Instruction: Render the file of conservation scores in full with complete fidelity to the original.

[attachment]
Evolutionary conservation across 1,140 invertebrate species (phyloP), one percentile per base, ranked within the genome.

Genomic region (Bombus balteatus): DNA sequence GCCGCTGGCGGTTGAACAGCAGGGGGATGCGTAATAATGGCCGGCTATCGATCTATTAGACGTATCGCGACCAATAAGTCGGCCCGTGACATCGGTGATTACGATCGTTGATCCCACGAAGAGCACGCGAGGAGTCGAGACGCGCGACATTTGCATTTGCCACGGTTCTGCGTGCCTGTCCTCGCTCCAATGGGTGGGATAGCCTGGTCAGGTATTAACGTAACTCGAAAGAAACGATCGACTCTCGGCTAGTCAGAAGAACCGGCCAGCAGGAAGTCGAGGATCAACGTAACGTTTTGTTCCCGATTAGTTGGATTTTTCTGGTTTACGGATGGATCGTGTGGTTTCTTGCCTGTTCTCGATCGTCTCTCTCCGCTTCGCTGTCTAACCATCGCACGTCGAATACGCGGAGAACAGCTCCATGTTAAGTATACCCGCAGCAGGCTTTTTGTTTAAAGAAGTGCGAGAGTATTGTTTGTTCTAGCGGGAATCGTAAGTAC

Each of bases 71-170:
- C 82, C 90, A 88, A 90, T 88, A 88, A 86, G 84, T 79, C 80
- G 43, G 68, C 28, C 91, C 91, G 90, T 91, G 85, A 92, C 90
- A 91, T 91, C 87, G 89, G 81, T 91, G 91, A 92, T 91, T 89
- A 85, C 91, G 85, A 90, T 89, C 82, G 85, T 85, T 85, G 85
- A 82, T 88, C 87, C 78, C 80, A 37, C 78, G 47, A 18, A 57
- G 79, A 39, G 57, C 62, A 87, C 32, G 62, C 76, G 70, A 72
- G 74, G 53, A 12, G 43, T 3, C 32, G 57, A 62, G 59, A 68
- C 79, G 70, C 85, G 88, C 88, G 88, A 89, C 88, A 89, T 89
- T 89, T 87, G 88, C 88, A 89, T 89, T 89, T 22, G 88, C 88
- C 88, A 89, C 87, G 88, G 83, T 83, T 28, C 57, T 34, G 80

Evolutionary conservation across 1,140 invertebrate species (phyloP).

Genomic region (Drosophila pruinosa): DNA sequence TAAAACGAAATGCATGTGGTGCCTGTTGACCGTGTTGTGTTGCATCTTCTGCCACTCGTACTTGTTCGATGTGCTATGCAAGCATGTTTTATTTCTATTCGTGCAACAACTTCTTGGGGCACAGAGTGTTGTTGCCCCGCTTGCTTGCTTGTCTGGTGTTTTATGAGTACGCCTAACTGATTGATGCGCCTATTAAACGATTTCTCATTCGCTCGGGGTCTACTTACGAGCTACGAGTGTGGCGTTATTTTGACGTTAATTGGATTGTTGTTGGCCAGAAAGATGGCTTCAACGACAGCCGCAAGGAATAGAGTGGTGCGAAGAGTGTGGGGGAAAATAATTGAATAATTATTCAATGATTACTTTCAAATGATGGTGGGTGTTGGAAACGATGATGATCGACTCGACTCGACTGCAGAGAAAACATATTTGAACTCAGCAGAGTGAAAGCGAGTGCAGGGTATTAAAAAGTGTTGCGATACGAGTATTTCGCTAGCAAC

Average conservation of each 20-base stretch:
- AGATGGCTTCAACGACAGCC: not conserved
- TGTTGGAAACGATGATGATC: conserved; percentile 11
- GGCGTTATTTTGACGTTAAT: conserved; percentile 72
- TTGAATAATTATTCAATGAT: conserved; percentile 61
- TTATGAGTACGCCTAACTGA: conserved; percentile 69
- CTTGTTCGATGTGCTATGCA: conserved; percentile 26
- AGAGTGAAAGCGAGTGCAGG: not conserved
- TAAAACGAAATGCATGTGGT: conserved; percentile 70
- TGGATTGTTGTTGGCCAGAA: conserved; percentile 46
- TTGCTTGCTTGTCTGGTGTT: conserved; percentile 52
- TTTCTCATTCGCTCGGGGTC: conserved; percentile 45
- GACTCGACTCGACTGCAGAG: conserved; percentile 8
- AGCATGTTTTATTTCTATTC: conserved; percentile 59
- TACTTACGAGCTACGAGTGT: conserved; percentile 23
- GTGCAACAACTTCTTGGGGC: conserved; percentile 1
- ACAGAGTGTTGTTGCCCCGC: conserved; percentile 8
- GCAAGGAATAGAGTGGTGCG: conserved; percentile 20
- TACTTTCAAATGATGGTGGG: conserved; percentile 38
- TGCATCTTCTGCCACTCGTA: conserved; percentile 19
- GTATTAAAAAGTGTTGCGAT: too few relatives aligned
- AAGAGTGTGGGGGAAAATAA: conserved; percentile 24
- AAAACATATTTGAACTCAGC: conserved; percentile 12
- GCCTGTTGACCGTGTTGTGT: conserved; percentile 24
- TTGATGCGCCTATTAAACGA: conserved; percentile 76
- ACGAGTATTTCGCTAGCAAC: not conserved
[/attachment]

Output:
Evolutionary conservation across 1,140 invertebrate species (phyloP), one percentile per base, ranked within the genome.

Genomic region (Bombus balteatus): DNA sequence GCCGCTGGCGGTTGAACAGCAGGGGGATGCGTAATAATGGCCGGCTATCGATCTATTAGACGTATCGCGACCAATAAGTCGGCCCGTGACATCGGTGATTACGATCGTTGATCCCACGAAGAGCACGCGAGGAGTCGAGACGCGCGACATTTGCATTTGCCACGGTTCTGCGTGCCTGTCCTCGCTCCAATGGGTGGGATAGCCTGGTCAGGTATTAACGTAACTCGAAAGAAACGATCGACTCTCGGCTAGTCAGAAGAACCGGCCAGCAGGAAGTCGAGGATCAACGTAACGTTTTGTTCCCGATTAGTTGGATTTTTCTGGTTTACGGATGGATCGTGTGGTTTCTTGCCTGTTCTCGATCGTCTCTCTCCGCTTCGCTGTCTAACCATCGCACGTCGAATACGCGGAGAACAGCTCCATGTTAAGTATACCCGCAGCAGGCTTTTTGTTTAAAGAAGTGCGAGAGTATTGTTTGTTCTAGCGGGAATCGTAAGTAC

Each of bases 71-170:
- C 82, C 90, A 88, A 90, T 88, A 88, A 86, G 84, T 79, C 80
- G 43, G 68, C 28, C 91, C 91, G 90, T 91, G 85, A 92, C 90
- A 91, T 91, C 87, G 89, G 81, T 91, G 91, A 92, T 91, T 89
- A 85, C 91, G 85, A 90, T 89, C 82, G 85, T 85, T 85, G 85
- A 82, T 88, C 87, C 78, C 80, A 37, C 78, G 47, A 18, A 57
- G 79, A 39, G 57, C 62, A 87, C 32, G 62, C 76, G 70, A 72
- G 74, G 53, A 12, G 43, T 3, C 32, G 57, A 62, G 59, A 68
- C 79, G 70, C 85, G 88, C 88, G 88, A 89, C 88, A 89, T 89
- T 89, T 87, G 88, C 88, A 89, T 89, T 89, T 22, G 88, C 88
- C 88, A 89, C 87, G 88, G 83, T 83, T 28, C 57, T 34, G 80

Evolutionary conservation across 1,140 invertebrate species (phyloP).

Genomic region (Drosophila pruinosa): DNA sequence TAAAACGAAATGCATGTGGTGCCTGTTGACCGTGTTGTGTTGCATCTTCTGCCACTCGTACTTGTTCGATGTGCTATGCAAGCATGTTTTATTTCTATTCGTGCAACAACTTCTTGGGGCACAGAGTGTTGTTGCCCCGCTTGCTTGCTTGTCTGGTGTTTTATGAGTACGCCTAACTGATTGATGCGCCTATTAAACGATTTCTCATTCGCTCGGGGTCTACTTACGAGCTACGAGTGTGGCGTTATTTTGACGTTAATTGGATTGTTGTTGGCCAGAAAGATGGCTTCAACGACAGCCGCAAGGAATAGAGTGGTGCGAAGAGTGTGGGGGAAAATAATTGAATAATTATTCAATGATTACTTTCAAATGATGGTGGGTGTTGGAAACGATGATGATCGACTCGACTCGACTGCAGAGAAAACATATTTGAACTCAGCAGAGTGAAAGCGAGTGCAGGGTATTAAAAAGTGTTGCGATACGAGTATTTCGCTAGCAAC

Average conservation of each 20-base stretch:
- AGATGGCTTCAACGACAGCC: not conserved
- TGTTGGAAACGATGATGATC: conserved; percentile 11
- GGCGTTATTTTGACGTTAAT: conserved; percentile 72
- TTGAATAATTATTCAATGAT: conserved; percentile 61
- TTATGAGTACGCCTAACTGA: conserved; percentile 69
- CTTGTTCGATGTGCTATGCA: conserved; percentile 26
- AGAGTGAAAGCGAGTGCAGG: not conserved
- TAAAACGAAATGCATGTGGT: conserved; percentile 70
- TGGATTGTTGTTGGCCAGAA: conserved; percentile 46
- TTGCTTGCTTGTCTGGTGTT: conserved; percentile 52
- TTTCTCATTCGCTCGGGGTC: conserved; percentile 45
- GACTCGACTCGACTGCAGAG: conserved; percentile 8
- AGCATGTTTTATTTCTATTC: conserved; percentile 59
- TACTTACGAGCTACGAGTGT: conserved; percentile 23
- GTGCAACAACTTCTTGGGGC: conserved; percentile 1
- ACAGAGTGTTGTTGCCCCGC: conserved; percentile 8
- GCAAGGAATAGAGTGGTGCG: conserved; percentile 20
- TACTTTCAAATGATGGTGGG: conserved; percentile 38
- TGCATCTTCTGCCACTCGTA: conserved; percentile 19
- GTATTAAAAAGTGTTGCGAT: too few relatives aligned
- AAGAGTGTGGGGGAAAATAA: conserved; percentile 24
- AAAACATATTTGAACTCAGC: conserved; percentile 12
- GCCTGTTGACCGTGTTGTGT: conserved; percentile 24
- TTGATGCGCCTATTAAACGA: conserved; percentile 76
- ACGAGTATTTCGCTAGCAAC: not conserved